Little dogs, big attitude problems

One of the reasons I’m not overwhelmingly fond of little dogs is that I’ve met very few well-behaved ones.

My theory is this: Little dogs are often extremely cute. If they misbehave, it’s easy to excuse their behavior as an adorable tantrum and not give them any discipline or structure. If a little dog jumps on you–or even growls at you when you try to approach it or take away its toy–it’s easily ignored. They’re so tiny! What could they do? This is not the case if you have a big dog. Big dogs demand obedience training, because they can’t get away with bad behavior as easily as little dogs. If your lab or a German shepherd is out of control, you need to handle that problem ASAP. If your chihuahua or yorkie bites people, well, it seems like no big deal. Because they’re so cute and their teeth are so tiny!

This is not to say that everyone who has a big dog trains him; if only that were true! Rather, my generalization is that people with little dogs, especially toy breeds, seem to have a tendency to skip obedience training altogether. The result is fluffy-faced miniature terrors who become behavioral nightmares, despite only weighing a little more than five pounds.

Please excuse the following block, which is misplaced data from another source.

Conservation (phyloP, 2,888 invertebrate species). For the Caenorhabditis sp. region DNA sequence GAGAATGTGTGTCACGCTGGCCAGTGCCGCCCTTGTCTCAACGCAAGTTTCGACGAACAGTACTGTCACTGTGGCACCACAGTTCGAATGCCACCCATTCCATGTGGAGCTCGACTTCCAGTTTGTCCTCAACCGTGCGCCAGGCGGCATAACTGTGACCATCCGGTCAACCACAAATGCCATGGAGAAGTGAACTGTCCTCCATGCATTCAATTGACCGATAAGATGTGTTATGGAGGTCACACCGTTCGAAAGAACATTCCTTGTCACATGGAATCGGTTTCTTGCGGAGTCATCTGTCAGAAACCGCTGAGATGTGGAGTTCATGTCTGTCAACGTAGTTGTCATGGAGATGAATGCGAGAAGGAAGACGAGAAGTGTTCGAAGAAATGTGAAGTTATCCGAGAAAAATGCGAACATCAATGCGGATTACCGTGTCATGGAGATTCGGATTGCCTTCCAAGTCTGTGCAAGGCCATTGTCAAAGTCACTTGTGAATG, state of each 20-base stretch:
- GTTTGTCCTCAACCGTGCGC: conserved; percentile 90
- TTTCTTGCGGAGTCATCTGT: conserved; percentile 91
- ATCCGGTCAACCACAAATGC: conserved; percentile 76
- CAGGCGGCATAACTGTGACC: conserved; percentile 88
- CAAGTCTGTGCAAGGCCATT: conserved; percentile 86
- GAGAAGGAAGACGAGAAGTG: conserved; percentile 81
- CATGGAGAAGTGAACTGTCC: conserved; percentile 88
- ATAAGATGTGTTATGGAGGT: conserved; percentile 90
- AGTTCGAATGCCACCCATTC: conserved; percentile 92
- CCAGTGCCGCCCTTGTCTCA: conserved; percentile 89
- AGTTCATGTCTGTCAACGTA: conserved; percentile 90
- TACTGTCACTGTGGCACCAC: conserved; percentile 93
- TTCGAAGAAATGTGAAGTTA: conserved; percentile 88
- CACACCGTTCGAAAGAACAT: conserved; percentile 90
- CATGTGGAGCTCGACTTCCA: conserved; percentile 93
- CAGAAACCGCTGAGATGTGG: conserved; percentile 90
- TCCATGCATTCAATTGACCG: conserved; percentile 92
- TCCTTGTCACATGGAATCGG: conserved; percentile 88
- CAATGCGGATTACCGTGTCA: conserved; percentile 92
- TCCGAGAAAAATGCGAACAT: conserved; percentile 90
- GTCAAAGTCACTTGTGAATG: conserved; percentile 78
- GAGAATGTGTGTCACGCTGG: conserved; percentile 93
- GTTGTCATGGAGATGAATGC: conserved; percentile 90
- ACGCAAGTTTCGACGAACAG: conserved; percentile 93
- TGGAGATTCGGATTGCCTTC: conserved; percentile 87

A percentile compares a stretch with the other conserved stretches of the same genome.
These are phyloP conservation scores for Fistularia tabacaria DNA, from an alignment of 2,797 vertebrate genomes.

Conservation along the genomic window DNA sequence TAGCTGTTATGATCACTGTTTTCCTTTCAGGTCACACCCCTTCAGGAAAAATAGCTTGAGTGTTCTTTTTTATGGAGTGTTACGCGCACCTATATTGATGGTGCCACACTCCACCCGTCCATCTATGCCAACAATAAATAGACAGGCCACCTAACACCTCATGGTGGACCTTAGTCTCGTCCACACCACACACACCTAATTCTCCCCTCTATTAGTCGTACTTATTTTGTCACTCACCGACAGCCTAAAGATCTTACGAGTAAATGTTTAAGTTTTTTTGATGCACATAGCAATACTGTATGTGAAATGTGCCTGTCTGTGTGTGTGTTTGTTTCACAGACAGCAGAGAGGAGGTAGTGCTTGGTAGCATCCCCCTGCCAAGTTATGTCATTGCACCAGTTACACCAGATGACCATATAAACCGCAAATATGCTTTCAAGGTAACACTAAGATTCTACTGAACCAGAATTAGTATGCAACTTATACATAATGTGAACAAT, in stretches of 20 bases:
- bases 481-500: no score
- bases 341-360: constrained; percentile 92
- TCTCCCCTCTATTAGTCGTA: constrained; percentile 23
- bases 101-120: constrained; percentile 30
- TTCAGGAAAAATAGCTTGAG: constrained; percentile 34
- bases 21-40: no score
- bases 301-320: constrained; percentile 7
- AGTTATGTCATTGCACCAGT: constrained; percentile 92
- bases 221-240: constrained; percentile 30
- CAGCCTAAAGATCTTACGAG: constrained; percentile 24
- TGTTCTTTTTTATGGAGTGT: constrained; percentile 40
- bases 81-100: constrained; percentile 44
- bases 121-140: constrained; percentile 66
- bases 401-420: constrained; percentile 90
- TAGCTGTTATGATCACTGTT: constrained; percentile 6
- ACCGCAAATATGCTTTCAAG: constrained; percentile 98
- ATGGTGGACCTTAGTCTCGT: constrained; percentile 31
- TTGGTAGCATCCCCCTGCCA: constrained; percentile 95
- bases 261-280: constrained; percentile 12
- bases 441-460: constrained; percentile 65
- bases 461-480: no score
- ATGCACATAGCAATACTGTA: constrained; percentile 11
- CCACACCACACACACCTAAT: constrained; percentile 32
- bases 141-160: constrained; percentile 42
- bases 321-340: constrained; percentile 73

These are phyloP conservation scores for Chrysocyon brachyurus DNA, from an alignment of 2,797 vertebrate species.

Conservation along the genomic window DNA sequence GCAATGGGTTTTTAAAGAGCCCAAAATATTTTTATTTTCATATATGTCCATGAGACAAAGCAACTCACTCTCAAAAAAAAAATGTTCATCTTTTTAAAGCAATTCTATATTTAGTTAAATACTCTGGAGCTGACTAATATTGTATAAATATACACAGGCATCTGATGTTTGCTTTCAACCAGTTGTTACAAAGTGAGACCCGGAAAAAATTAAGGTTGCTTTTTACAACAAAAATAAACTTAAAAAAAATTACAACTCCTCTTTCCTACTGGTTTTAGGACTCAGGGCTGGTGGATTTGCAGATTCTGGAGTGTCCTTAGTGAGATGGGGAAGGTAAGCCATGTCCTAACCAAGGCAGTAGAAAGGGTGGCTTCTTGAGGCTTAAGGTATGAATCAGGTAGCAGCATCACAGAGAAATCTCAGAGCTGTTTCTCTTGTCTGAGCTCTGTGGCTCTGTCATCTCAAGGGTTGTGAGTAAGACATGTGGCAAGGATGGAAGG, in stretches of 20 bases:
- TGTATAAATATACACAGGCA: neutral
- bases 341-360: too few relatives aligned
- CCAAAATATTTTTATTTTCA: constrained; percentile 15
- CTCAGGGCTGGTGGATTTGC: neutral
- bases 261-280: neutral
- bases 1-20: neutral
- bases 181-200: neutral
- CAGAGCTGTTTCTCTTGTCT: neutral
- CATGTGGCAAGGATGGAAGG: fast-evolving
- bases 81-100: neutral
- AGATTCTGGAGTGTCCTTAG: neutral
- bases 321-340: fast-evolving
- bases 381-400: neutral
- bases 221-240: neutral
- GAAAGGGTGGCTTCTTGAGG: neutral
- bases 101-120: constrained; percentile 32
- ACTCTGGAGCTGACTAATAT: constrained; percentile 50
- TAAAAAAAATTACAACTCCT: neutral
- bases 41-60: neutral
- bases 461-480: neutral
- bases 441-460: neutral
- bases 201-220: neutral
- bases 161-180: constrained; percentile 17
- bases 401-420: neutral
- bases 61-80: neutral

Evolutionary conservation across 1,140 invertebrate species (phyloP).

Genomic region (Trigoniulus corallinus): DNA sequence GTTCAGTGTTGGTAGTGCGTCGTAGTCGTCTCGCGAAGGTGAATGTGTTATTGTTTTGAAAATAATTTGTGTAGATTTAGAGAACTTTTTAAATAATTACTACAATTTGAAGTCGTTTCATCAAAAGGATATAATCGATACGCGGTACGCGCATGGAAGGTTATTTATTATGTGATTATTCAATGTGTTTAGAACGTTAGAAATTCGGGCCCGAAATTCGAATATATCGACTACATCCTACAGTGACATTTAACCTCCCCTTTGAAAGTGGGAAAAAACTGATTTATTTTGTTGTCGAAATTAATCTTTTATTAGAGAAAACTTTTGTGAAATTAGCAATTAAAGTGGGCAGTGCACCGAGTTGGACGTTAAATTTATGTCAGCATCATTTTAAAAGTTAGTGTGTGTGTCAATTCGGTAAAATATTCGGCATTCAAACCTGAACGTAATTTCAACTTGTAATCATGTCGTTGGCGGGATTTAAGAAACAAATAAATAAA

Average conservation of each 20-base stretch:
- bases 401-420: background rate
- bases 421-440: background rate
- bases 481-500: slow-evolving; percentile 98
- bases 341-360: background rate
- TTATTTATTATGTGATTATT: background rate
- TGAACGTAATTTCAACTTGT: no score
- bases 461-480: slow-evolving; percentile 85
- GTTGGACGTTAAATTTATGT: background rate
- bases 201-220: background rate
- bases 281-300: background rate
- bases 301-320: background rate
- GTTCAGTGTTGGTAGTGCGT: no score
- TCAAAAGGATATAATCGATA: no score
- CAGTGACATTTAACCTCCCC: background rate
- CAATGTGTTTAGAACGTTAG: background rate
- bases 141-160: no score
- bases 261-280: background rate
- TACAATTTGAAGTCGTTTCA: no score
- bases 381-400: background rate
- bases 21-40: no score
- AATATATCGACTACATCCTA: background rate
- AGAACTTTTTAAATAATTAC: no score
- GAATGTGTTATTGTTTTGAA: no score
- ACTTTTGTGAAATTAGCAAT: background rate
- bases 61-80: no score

Case in point. I got really, really frustrated with a woman and her two bichons on Sunday when I was out walking Bo.

Bo is a big, handsome golden retriever. He’s friendly to everyone, but with other dogs, he’s usually quite shy. He always wants to go up and say hello, but he slinks around them. We were walking up the sidewalk and I saw a woman on her cell phone walking two bichons on retractable leashes. I noticed that one of the dogs crouched down in a predatory way as we approached and locked eyes with Bo.